For those of you new to my blog (or my background), my parents are potters and I've spent my entire life around clay. I was introduced to clay long before painting and spent a great deal of time dabbling in pottery as a kid. Growing up my mom and dad ran a successful pottery business from their home studio- I spent my childhood watching my dad throw pots on the wheel and my mom run a wholesale tile business. My brother and I spent weekends and summers at craft shows and art galleries so it's really no surprise I grew up to be an artist!
Lately we have been spending a lot of time working with clay and today I have teamed up with my dad Jon to share the basics of throwing on the wheel. While I know clay, a wheel, glaze and a kiln are not easily accessible for everyone, I am hoping some of my pottery posts will inspire you to think about playing with clay or even try throwing on the wheel at least once in your life- I promise it will completely change your view of the creative process forever.
Throwing on the wheel is CRAZY DIFFICULT and even though I learned at an early age, it never stuck with me. My dad on the other hand is a pro and makes it look so easy! Back in college he was a photography major and after taking a pottery class, he fell in love with clay and the rest is history. He has been throwing for over 40 years and spent most of those years making a living selling pottery.
Today we have simplified the process in a handful of steps to give you an idea of how it all works! If anything, I hope that you reach the end of this post with a greater appreciation for handmade and hand crafted items.
Throwing on the wheel starts with pounding your clay into a ball. Then that clay ball gets thrown with force onto a wood bat. A wooden bat is a round removable piece of material (wood, plastic or hybrid material) that is placed on the wheel. The purpose of a bat is to easily remove the thrown pots from the wheel.
Next the clay needs to be centered. This is often the trickiest step, especially for beginners. I am terrible at centering my clay and I always have to ask for help! My husband Andy on the other hand, is really good because he has a lot of patience and some strong arms.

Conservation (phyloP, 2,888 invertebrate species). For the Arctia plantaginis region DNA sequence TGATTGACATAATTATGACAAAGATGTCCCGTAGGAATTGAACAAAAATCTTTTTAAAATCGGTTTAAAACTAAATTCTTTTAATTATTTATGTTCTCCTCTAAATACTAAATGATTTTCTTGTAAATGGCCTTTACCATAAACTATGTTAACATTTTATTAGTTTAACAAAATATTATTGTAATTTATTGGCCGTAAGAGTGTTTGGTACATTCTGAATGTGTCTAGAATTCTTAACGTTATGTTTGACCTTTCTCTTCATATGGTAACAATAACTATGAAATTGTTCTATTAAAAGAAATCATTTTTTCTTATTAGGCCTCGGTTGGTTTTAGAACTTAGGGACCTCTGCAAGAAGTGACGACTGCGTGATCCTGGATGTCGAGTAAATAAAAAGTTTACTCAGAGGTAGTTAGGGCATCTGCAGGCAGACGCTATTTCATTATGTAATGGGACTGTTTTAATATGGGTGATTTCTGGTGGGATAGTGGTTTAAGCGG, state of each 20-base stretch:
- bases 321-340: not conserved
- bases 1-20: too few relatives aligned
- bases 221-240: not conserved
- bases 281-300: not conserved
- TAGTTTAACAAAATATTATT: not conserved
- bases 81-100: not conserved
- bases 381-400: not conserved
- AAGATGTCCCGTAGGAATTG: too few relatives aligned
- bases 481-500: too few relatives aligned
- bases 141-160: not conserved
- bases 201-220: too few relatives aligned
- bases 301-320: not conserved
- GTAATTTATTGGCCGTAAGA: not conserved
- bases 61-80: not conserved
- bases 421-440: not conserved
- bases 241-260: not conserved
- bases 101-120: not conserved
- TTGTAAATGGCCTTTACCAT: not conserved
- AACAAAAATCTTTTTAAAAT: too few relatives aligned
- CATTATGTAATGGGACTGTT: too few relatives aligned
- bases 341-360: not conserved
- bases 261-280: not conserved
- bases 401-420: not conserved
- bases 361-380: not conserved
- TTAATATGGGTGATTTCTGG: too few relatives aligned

With wet hands, the clay gets cupped and squeezed into a tower shape and then pushed down- doing this a few times helps center and align the clay.
Once the clay is centered, it is time to open things up. Poking a finger into the top of the clay is the beginning and then pulling the clay out until that hole becomes larger creates an opening.
The next step is to raise the walls. This process typically involves squeezing a sponge and your index finger against each other to slowly raise the clay.
For a seasoned pro like my dad, this process is easy- after years of making pottery, he knows by instinct exactly how much water and pressure it takes to raise the walls of a pot. On the other hand I am still a rookie and always seem to squeeze too hard, use too much water or overwork the clay which means things can fall a part. Thankfully clay is forgiving and mistakes can be fixed.
The process of raising the walls can also include altering the shape of the pot- pressure, pulling, even using a variety of tools can change the shape of a pot.
All of these steps put together look a little something like this:
See what I mean about it looking easy! This video was barely edited which means it took my dad 1 minute and 17 seconds to throw a simple bowl. I have been watching him do this since I was a kid and it never ever gets old!
Once a pot is finished, it needs to dry and then it will get trimmed when the clay is firm enough to be handled without damage but not quite dry. Trimming totally transforms a pot, can clean up mistakes and even change the shape. I'll be sharing this process in the coming weeks.
Looking to try working with clay or throwing on the wheel? There are all kinds of resources out there for learning how to throw, here are a few:
- There are TONS of videos and "how to" pottery resources online. If throwing on the wheel is calling to you, start by doing a little research. Ceramic Arts Daily is a great resource and has all kinds of information on in their forums. You can also find all kinds of video tutorials on YouTube that show all kinds of different potters throwing!
- The best way to learn is in person so I would recommend starting by doing a little research to see what is in your area. Often community colleges or art centers will have pottery classes. This is a great way to learn and have the opportunity to use equipment.
- Another option would be to see if there are local potters in your area who teach workshops or would be willing to give private lessons. I cannot stress enough how helpful it is to learn from an experienced potter and good teacher!
- There are clay companies and pottery supply stores around the country, especially in larger cities. This is where you are able to buy clay and pottery supplies but often they also offer workshops. A quick internet search will be able to tell you if there is something in your area.
You can check out my entire series of pottery posts HERE and stay tuned for more clay inspiration coming your way!